Regarding exception handling

Bryan belred at
Mon Jan 31 02:26:16 EST 2005

Fredrik Lundh wrote:
> "Bryan" wrote
>>the above is not the same. make the a = ... raise an exception and you'll see the difference.
>>s = ... #
>>a = 1/0
>>as you can see, s.close() will never be called.  also, in this example, i intentionally didn't put 
>>the extra try/except around the try/finally statement.
> file handles and sockets are closed when the objects are garbage collected.
> under CPython, they're usually closed when they go out of scope.
> using try/finally on files and sockets are usually overkill.
> </F> 

i was trying to be generic and use the term resource.  i know you are correct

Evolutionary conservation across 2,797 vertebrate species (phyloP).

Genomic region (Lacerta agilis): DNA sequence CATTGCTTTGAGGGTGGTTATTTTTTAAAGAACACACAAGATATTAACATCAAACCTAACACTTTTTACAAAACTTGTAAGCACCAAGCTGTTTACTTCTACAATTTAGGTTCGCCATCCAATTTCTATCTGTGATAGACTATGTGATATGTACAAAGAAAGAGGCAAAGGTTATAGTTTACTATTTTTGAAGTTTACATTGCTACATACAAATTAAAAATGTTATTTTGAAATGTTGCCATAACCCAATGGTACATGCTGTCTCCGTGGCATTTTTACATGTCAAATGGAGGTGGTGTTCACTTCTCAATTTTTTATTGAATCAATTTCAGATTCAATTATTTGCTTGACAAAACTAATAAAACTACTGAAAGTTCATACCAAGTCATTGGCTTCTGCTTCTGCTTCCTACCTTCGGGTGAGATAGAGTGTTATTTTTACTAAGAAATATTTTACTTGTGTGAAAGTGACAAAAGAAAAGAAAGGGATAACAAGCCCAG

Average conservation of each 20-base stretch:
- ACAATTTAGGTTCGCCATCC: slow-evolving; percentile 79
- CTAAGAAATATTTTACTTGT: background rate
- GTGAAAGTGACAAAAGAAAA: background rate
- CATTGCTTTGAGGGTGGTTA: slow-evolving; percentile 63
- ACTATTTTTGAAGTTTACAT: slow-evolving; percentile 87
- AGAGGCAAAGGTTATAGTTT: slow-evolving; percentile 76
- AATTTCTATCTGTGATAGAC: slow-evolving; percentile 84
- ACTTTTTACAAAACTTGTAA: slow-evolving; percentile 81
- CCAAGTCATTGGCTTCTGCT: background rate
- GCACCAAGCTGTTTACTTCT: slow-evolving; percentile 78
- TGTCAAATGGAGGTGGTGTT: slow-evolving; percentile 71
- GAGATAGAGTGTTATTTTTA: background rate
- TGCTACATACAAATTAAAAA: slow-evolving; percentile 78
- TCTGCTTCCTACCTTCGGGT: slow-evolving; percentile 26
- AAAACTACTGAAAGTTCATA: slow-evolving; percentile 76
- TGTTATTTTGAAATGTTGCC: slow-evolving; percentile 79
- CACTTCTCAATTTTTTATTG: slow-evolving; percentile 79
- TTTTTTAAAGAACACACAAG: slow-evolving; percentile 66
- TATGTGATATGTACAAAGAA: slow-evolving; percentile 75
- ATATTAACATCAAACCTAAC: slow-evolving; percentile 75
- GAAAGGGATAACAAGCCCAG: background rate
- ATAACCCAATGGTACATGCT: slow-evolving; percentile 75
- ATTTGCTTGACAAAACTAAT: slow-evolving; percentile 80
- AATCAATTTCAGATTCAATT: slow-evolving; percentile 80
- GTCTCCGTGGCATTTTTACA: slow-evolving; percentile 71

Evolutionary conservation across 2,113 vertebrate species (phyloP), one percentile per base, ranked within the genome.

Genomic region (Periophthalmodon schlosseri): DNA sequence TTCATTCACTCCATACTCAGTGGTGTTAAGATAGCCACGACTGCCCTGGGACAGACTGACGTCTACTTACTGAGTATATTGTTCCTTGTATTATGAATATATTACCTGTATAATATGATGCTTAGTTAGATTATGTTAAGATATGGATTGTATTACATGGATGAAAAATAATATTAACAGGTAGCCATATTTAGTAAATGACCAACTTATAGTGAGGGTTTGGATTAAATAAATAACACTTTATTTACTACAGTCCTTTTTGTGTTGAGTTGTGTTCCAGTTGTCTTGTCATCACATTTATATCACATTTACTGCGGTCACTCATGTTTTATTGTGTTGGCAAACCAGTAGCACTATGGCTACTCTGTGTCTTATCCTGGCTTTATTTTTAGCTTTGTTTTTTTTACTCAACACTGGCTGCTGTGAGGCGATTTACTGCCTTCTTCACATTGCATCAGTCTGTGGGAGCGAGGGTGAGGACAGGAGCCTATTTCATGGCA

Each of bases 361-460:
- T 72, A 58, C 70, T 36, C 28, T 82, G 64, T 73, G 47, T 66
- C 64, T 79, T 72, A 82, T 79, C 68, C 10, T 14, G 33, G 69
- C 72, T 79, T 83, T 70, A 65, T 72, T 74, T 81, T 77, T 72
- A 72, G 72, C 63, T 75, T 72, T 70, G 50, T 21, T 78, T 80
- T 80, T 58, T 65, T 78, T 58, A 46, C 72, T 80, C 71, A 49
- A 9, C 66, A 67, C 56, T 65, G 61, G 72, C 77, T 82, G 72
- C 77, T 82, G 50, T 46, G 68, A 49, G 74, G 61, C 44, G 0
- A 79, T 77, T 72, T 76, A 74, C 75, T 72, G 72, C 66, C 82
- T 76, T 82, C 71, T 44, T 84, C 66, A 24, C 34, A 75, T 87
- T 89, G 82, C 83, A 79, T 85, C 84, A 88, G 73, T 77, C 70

about file handles and sockets. there are other resources that don't behave so 
nicely.  i'm currently using a third party module that will crash python (the 
entire interpreter GPF's) if you don't explicitly close the resource before your 
python script exits.  other times, depending on a variable to go out of scope to 
  have a resource automically close itself is not practical.  or sometimes you 
want a resource to be closed, but still hold on to the reference.   so, i don't 
feel as strongly as you do that try/finally on even files and socks are 
overkill.  of course on small scripts, i don't use try/finally or close() either :)


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